CM : My mother told me that during the Second World War she was putting a lot of nickels in the jukebox for Henry Busse and Bunny Berrigan.
CJ : Berrigan was another influence, oh yeah ! He was a great trumpet player. He was an awful drunk, but a great trumpet player. He was not only the jazz player on the bands he played with, he played leads. That was unheard of. Most of the time the jazz trumpet player played second chair, but Bunny played them both. I don’t know if it’s the reason why Benny Goodman’s band was written like that, because he played with Benny Goodman’s early band. Well, the people who followed Bunny Berrigan, people like Pee Wee Erwin and Harry James, were not only great lead players but played jazz too.
CM : When you say you took an influence, let’s say, from someone like Bunny Berrigan, can you actually name what it was you got from him ? Or was it more like a general inspiration ?
CJ : It was like a feeling of what he did. I like Yank Lawson as an ensemble player. I like the way he did it. And I saw what he did ; he played basically the melody. There’s nothing wrong with that. Until my later years, when I was playing with smaller groups, trios and quartets, that’s what I did. I was a trumpet player in a dixieland band. I played the lead ; but then when you’re playing with trios and things like that, you have to do a bit more. I always was a pretty good improviser, so I started doing that more.
CM : When you do your improvisations are you thinking more about melodic embellishment or harmonic motion, chord progressions ?
CJ : Let me see if I can put this like I tell students : at no time can you tell me, “Play the lead,” that I can’t. I don’t care what I’m playing, what part of [a tune], say “Play lead” and I can just jump right into the melody line. I’m always conscious of the melody line. I know where I am and I know the chord changes. So it’s both, yeah.
CM : You play cornet now, but you started on trumpet. If I get this right, the difference is that the cornet has a conical bore and the trumpet has a straight bore.
CJ : Basically, yeah. The bell on the trumpet is longer and more gradual than it is on the cornet, and it’s kind of like an air horn on a dump truck. It’s that big long thing and it gets a different sound. A cornet is smaller. The inside diameter is the same on both. If you fill up a cornet with water and pour it in a trumpet, it’s going to be full. It’s just that the tubing is stretched out longer on a cornet ; it looks shorter, but it’s the way it’s wrapped.
CM : So it’s not the bore, it’s the length.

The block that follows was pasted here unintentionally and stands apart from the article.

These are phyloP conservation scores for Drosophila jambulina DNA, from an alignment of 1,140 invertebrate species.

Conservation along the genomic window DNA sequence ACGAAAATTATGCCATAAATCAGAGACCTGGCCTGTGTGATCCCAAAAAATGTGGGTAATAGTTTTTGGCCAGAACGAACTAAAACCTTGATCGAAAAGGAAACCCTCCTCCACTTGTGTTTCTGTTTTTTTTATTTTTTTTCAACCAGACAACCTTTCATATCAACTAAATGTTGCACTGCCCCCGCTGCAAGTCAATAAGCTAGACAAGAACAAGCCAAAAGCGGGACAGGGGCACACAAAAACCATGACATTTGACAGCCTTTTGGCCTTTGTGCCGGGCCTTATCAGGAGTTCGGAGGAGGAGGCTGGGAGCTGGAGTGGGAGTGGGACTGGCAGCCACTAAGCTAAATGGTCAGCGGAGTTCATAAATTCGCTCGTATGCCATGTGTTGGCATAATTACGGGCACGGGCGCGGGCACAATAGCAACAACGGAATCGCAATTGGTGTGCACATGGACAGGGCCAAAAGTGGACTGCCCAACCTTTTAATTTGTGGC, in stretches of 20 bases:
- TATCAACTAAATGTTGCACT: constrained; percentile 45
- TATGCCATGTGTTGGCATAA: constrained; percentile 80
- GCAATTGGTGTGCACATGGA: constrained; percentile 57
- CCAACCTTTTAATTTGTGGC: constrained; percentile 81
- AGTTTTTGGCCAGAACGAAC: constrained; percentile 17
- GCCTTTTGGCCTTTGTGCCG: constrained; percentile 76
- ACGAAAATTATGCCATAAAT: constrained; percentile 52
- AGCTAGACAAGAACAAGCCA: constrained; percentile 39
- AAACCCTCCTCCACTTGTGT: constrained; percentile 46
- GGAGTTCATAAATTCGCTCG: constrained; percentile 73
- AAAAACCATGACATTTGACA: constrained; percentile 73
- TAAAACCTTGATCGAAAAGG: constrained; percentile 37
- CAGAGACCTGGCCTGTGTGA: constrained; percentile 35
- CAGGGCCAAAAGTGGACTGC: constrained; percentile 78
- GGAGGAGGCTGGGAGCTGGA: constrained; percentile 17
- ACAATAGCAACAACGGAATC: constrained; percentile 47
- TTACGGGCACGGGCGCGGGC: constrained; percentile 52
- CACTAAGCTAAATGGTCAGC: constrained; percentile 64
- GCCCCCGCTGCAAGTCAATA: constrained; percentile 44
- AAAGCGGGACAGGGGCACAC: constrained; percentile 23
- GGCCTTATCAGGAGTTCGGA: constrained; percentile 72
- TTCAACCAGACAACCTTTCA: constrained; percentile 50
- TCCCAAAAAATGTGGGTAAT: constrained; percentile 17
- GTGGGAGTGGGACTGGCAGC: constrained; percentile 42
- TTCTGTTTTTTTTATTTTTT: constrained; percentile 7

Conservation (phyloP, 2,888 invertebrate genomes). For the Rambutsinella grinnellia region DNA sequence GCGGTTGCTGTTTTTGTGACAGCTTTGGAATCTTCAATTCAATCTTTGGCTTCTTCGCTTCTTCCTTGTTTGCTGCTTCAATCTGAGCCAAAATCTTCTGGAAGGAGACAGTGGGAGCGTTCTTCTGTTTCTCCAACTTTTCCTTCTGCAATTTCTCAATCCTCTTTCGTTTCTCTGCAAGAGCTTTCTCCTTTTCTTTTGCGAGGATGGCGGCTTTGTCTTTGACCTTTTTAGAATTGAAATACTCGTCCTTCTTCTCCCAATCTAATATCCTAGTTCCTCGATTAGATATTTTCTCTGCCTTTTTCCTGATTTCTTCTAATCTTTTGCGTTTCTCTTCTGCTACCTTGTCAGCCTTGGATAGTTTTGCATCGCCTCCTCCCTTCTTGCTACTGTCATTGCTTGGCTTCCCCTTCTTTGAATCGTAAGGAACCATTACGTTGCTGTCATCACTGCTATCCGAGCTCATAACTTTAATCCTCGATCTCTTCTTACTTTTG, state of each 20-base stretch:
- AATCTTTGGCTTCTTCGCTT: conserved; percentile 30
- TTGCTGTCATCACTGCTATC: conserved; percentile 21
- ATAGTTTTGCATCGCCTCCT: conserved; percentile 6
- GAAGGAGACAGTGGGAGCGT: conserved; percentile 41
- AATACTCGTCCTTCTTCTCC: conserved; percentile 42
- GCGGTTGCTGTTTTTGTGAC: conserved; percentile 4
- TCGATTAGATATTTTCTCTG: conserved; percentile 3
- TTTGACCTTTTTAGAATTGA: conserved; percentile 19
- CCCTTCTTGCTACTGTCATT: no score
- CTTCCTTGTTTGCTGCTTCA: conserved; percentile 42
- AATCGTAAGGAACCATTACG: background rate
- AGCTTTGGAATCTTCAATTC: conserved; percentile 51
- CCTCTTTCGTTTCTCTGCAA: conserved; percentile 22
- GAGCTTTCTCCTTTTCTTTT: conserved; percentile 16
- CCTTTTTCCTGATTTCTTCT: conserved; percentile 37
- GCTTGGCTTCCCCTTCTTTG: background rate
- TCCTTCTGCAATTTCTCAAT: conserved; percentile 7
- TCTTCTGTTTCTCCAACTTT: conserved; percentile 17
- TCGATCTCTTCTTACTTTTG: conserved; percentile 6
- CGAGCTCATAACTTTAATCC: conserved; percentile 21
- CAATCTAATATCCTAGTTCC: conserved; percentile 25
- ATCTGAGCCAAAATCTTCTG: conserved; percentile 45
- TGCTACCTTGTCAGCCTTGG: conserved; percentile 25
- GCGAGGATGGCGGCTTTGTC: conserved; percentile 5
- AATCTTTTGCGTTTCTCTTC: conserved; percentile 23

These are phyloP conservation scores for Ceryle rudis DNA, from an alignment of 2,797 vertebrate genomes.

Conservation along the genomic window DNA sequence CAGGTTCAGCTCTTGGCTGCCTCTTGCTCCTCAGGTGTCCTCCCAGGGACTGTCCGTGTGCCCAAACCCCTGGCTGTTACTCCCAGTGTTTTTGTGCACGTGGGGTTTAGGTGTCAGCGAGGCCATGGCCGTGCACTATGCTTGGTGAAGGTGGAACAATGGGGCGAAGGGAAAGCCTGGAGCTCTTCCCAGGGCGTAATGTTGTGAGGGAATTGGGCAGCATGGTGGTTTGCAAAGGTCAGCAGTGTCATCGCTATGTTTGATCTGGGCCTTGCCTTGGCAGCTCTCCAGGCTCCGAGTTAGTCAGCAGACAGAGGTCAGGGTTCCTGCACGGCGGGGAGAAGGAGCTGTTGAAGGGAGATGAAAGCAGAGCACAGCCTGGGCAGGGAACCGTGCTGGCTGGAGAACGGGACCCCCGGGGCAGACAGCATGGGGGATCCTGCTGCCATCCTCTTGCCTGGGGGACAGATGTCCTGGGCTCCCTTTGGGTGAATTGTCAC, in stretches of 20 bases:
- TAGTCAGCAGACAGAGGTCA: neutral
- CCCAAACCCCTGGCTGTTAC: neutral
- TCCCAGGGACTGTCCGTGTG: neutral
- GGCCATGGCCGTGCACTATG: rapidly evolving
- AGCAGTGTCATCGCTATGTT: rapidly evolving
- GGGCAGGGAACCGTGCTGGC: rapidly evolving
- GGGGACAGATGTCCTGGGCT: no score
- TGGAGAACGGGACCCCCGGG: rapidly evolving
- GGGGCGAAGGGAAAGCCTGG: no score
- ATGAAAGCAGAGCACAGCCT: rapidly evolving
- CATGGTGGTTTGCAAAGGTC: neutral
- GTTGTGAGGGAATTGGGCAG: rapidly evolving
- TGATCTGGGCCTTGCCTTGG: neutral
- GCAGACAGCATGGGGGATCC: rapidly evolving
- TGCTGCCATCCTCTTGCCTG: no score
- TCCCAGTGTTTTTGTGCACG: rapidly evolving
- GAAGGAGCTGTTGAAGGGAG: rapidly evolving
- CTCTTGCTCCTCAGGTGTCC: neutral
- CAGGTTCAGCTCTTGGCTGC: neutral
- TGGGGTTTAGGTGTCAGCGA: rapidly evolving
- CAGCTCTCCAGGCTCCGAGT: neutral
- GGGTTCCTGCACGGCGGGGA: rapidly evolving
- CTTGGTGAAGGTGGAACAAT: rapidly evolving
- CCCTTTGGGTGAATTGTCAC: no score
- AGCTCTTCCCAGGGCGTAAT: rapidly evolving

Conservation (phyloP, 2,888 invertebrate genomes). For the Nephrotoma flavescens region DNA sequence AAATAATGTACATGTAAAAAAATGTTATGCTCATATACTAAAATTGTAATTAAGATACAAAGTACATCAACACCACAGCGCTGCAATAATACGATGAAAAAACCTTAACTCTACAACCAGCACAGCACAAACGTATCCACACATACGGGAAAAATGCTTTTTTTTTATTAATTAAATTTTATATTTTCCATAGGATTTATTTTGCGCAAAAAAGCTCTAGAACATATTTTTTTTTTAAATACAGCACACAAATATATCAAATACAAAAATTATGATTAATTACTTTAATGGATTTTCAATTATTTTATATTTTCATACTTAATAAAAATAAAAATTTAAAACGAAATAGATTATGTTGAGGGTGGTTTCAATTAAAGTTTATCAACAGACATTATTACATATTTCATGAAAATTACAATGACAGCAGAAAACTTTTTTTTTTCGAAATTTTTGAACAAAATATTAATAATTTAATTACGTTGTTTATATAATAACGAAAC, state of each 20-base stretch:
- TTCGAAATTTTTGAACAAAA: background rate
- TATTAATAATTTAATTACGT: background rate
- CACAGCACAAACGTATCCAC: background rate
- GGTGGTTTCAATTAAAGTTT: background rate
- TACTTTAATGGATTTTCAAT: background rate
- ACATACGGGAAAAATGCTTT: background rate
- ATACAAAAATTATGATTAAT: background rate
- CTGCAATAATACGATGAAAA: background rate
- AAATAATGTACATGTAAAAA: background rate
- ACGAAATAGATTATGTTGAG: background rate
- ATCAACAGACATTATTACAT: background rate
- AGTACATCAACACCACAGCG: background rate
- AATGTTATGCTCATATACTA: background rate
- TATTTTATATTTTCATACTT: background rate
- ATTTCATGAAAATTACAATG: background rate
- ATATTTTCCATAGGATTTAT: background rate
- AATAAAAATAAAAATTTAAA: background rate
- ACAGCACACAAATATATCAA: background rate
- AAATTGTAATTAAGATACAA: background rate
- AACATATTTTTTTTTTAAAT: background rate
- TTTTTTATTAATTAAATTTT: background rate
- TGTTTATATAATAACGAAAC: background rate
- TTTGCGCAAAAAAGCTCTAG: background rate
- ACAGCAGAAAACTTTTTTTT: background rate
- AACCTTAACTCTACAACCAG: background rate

CJ : It is the bore. And it’s a combination of the bore. You couldn’t get a trumpet mouth piece into my cornet, because it’s larger there.
CM : When you play cornet and when you play trumpet, do you play much the same thing ?
CJ : I haven’t played trumpet in many, many years. But I have a feeling if I did have to, first of all, I’d have to get used to the sound that comes out, because it’s a different quality. The cornet is a little bit more mellow.
CM : A warmer sound ?
CJ : Warmer, and I play a deeper mouth piece too. As I got older, my sound started getting a little harsher, so I went to a deeper mouth piece, which gives you a little bit more mellow sound.
CM : It seems that quite a few people that started out on cornet, such as Louis Armstrong, switched to trumpet. And you did the opposite. Why ?
CJ : I did the opposite, yeah. I just like the way it sounds, yeah. When I was on Pete Fountain’s band, LeBlanc musical instruments was his sponsor, so to speak, and every three months or so a truck would pull up in front of the club and dump off a crate of instruments for us to play. We had trumpets we didn’t know what to do with. But I had asked the guy for a cornet. I used to play both of them, ‘cause I played lead trumpet on Pete’s band, and with two trumpets, five brass, five instruments ; and I would do the jazz, the little bit of jazz that I did do, on the cornet. And I liked it. So when I left the band I went to cornet.
CM : Do you have a recording that you think is the best representative of your style ?
CJ : I don’t listen to my own music. Rarely. Rarely. The most recent was that thing I did with [pianist] Tim Laughlin and I’m not happy with that at all. My idea, every once in a while—I say I don’t listen to myself—[but] every once in a while I’ll say “Jeez, is it as bad as I thought it was ?” and I’ll listen to it : “No, it’s not.” I’ve done some duet stuff with [pianist] Tom McDermott that’s, I guess, pretty much on the top end of my playing as far as my ability to play the instrument [on a CD called Creole Nocturne]. ’Cause with the duets, you don’t have as much wiggle room. You pretty much have to play all the time.